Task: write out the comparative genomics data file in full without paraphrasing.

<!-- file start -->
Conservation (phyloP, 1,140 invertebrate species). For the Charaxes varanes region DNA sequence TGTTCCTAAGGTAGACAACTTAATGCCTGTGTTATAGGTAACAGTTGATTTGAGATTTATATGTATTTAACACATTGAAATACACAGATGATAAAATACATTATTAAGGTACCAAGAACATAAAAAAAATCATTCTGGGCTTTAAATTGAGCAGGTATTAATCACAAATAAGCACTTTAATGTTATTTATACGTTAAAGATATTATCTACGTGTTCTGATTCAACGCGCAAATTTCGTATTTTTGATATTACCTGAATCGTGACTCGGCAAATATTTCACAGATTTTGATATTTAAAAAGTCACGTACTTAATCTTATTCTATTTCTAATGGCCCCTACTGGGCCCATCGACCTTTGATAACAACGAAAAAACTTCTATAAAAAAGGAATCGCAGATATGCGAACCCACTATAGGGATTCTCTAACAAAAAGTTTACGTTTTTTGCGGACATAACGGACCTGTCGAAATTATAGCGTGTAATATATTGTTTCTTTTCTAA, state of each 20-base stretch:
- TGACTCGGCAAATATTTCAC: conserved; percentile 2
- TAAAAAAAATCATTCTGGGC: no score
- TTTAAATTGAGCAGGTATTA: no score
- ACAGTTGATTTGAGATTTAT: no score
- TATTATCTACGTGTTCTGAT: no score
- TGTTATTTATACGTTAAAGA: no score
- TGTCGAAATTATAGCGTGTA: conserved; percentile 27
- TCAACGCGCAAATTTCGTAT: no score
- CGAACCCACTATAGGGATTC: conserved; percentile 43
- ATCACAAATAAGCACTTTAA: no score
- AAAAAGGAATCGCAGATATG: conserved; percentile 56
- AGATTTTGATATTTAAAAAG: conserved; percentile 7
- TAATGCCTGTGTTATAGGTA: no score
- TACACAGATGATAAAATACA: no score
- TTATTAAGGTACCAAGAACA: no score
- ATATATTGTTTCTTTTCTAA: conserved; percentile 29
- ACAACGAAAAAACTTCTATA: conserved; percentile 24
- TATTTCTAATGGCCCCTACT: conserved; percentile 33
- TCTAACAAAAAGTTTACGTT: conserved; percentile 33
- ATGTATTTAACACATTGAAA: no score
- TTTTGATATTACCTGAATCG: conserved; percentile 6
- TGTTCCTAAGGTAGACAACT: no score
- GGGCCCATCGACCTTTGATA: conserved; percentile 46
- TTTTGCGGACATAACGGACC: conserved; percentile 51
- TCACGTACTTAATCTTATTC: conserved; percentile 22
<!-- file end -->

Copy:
Conservation (phyloP, 1,140 invertebrate species). For the Charaxes varanes region DNA sequence TGTTCCTAAGGTAGACAACTTAATGCCTGTGTTATAGGTAACAGTTGATTTGAGATTTATATGTATTTAACACATTGAAATACACAGATGATAAAATACATTATTAAGGTACCAAGAACATAAAAAAAATCATTCTGGGCTTTAAATTGAGCAGGTATTAATCACAAATAAGCACTTTAATGTTATTTATACGTTAAAGATATTATCTACGTGTTCTGATTCAACGCGCAAATTTCGTATTTTTGATATTACCTGAATCGTGACTCGGCAAATATTTCACAGATTTTGATATTTAAAAAGTCACGTACTTAATCTTATTCTATTTCTAATGGCCCCTACTGGGCCCATCGACCTTTGATAACAACGAAAAAACTTCTATAAAAAAGGAATCGCAGATATGCGAACCCACTATAGGGATTCTCTAACAAAAAGTTTACGTTTTTTGCGGACATAACGGACCTGTCGAAATTATAGCGTGTAATATATTGTTTCTTTTCTAA, state of each 20-base stretch:
- TGACTCGGCAAATATTTCAC: conserved; percentile 2
- TAAAAAAAATCATTCTGGGC: no score
- TTTAAATTGAGCAGGTATTA: no score
- ACAGTTGATTTGAGATTTAT: no score
- TATTATCTACGTGTTCTGAT: no score
- TGTTATTTATACGTTAAAGA: no score
- TGTCGAAATTATAGCGTGTA: conserved; percentile 27
- TCAACGCGCAAATTTCGTAT: no score
- CGAACCCACTATAGGGATTC: conserved; percentile 43
- ATCACAAATAAGCACTTTAA: no score
- AAAAAGGAATCGCAGATATG: conserved; percentile 56
- AGATTTTGATATTTAAAAAG: conserved; percentile 7
- TAATGCCTGTGTTATAGGTA: no score
- TACACAGATGATAAAATACA: no score
- TTATTAAGGTACCAAGAACA: no score
- ATATATTGTTTCTTTTCTAA: conserved; percentile 29
- ACAACGAAAAAACTTCTATA: conserved; percentile 24
- TATTTCTAATGGCCCCTACT: conserved; percentile 33
- TCTAACAAAAAGTTTACGTT: conserved; percentile 33
- ATGTATTTAACACATTGAAA: no score
- TTTTGATATTACCTGAATCG: conserved; percentile 6
- TGTTCCTAAGGTAGACAACT: no score
- GGGCCCATCGACCTTTGATA: conserved; percentile 46
- TTTTGCGGACATAACGGACC: conserved; percentile 51
- TCACGTACTTAATCTTATTC: conserved; percentile 22